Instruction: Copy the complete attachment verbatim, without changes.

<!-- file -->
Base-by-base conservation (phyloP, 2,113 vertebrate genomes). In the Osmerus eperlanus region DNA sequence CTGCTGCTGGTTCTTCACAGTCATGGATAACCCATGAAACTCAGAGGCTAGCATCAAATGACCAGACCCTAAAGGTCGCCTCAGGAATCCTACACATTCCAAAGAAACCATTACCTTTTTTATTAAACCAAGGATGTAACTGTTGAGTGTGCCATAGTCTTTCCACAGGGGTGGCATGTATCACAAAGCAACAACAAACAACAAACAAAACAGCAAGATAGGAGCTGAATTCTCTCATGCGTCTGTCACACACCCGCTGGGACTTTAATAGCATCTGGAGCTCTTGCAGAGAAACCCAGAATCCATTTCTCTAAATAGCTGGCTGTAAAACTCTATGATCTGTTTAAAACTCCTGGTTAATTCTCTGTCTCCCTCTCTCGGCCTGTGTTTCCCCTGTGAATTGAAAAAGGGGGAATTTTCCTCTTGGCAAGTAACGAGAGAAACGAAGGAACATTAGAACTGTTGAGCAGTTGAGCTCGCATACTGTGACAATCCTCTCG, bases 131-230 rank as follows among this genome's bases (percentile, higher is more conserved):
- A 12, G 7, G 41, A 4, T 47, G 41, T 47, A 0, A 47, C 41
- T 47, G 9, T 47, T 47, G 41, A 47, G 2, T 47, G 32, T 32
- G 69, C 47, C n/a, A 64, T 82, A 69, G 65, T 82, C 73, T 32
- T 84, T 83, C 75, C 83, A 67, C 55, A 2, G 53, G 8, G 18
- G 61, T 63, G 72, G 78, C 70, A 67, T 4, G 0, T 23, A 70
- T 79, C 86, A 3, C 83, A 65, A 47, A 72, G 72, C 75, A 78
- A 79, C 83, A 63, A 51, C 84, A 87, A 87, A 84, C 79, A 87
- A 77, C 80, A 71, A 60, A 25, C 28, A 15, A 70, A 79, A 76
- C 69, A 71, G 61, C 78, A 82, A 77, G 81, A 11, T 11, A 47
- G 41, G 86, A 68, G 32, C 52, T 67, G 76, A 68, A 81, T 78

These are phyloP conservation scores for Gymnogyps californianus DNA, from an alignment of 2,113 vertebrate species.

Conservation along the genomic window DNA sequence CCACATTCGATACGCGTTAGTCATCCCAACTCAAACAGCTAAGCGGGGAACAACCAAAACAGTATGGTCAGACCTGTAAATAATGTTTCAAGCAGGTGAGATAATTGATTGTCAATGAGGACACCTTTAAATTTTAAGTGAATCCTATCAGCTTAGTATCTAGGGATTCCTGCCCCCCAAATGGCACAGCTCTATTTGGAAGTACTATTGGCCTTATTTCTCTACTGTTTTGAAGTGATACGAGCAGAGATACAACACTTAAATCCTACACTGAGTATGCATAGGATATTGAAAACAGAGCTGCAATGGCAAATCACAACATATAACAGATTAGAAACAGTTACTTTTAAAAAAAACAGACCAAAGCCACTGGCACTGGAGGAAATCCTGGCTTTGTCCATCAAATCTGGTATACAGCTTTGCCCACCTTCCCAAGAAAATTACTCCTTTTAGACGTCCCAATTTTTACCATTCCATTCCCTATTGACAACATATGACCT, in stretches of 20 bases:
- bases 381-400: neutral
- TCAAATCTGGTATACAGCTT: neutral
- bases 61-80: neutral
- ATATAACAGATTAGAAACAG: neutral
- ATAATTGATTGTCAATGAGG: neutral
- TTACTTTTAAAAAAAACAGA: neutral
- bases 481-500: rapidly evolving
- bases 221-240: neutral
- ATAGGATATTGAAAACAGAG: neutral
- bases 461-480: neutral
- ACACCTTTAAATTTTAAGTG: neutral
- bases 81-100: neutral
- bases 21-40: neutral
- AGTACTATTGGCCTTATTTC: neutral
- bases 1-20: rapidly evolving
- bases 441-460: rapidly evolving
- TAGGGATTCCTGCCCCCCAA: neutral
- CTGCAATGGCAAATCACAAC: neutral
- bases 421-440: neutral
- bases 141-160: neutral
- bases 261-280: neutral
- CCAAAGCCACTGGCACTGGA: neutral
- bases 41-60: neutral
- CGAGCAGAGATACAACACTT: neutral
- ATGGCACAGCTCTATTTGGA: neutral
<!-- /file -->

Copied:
Base-by-base conservation (phyloP, 2,113 vertebrate genomes). In the Osmerus eperlanus region DNA sequence CTGCTGCTGGTTCTTCACAGTCATGGATAACCCATGAAACTCAGAGGCTAGCATCAAATGACCAGACCCTAAAGGTCGCCTCAGGAATCCTACACATTCCAAAGAAACCATTACCTTTTTTATTAAACCAAGGATGTAACTGTTGAGTGTGCCATAGTCTTTCCACAGGGGTGGCATGTATCACAAAGCAACAACAAACAACAAACAAAACAGCAAGATAGGAGCTGAATTCTCTCATGCGTCTGTCACACACCCGCTGGGACTTTAATAGCATCTGGAGCTCTTGCAGAGAAACCCAGAATCCATTTCTCTAAATAGCTGGCTGTAAAACTCTATGATCTGTTTAAAACTCCTGGTTAATTCTCTGTCTCCCTCTCTCGGCCTGTGTTTCCCCTGTGAATTGAAAAAGGGGGAATTTTCCTCTTGGCAAGTAACGAGAGAAACGAAGGAACATTAGAACTGTTGAGCAGTTGAGCTCGCATACTGTGACAATCCTCTCG, bases 131-230 rank as follows among this genome's bases (percentile, higher is more conserved):
- A 12, G 7, G 41, A 4, T 47, G 41, T 47, A 0, A 47, C 41
- T 47, G 9, T 47, T 47, G 41, A 47, G 2, T 47, G 32, T 32
- G 69, C 47, C n/a, A 64, T 82, A 69, G 65, T 82, C 73, T 32
- T 84, T 83, C 75, C 83, A 67, C 55, A 2, G 53, G 8, G 18
- G 61, T 63, G 72, G 78, C 70, A 67, T 4, G 0, T 23, A 70
- T 79, C 86, A 3, C 83, A 65, A 47, A 72, G 72, C 75, A 78
- A 79, C 83, A 63, A 51, C 84, A 87, A 87, A 84, C 79, A 87
- A 77, C 80, A 71, A 60, A 25, C 28, A 15, A 70, A 79, A 76
- C 69, A 71, G 61, C 78, A 82, A 77, G 81, A 11, T 11, A 47
- G 41, G 86, A 68, G 32, C 52, T 67, G 76, A 68, A 81, T 78

These are phyloP conservation scores for Gymnogyps californianus DNA, from an alignment of 2,113 vertebrate species.

Conservation along the genomic window DNA sequence CCACATTCGATACGCGTTAGTCATCCCAACTCAAACAGCTAAGCGGGGAACAACCAAAACAGTATGGTCAGACCTGTAAATAATGTTTCAAGCAGGTGAGATAATTGATTGTCAATGAGGACACCTTTAAATTTTAAGTGAATCCTATCAGCTTAGTATCTAGGGATTCCTGCCCCCCAAATGGCACAGCTCTATTTGGAAGTACTATTGGCCTTATTTCTCTACTGTTTTGAAGTGATACGAGCAGAGATACAACACTTAAATCCTACACTGAGTATGCATAGGATATTGAAAACAGAGCTGCAATGGCAAATCACAACATATAACAGATTAGAAACAGTTACTTTTAAAAAAAACAGACCAAAGCCACTGGCACTGGAGGAAATCCTGGCTTTGTCCATCAAATCTGGTATACAGCTTTGCCCACCTTCCCAAGAAAATTACTCCTTTTAGACGTCCCAATTTTTACCATTCCATTCCCTATTGACAACATATGACCT, in stretches of 20 bases:
- bases 381-400: neutral
- TCAAATCTGGTATACAGCTT: neutral
- bases 61-80: neutral
- ATATAACAGATTAGAAACAG: neutral
- ATAATTGATTGTCAATGAGG: neutral
- TTACTTTTAAAAAAAACAGA: neutral
- bases 481-500: rapidly evolving
- bases 221-240: neutral
- ATAGGATATTGAAAACAGAG: neutral
- bases 461-480: neutral
- ACACCTTTAAATTTTAAGTG: neutral
- bases 81-100: neutral
- bases 21-40: neutral
- AGTACTATTGGCCTTATTTC: neutral
- bases 1-20: rapidly evolving
- bases 441-460: rapidly evolving
- TAGGGATTCCTGCCCCCCAA: neutral
- CTGCAATGGCAAATCACAAC: neutral
- bases 421-440: neutral
- bases 141-160: neutral
- bases 261-280: neutral
- CCAAAGCCACTGGCACTGGA: neutral
- bases 41-60: neutral
- CGAGCAGAGATACAACACTT: neutral
- ATGGCACAGCTCTATTTGGA: neutral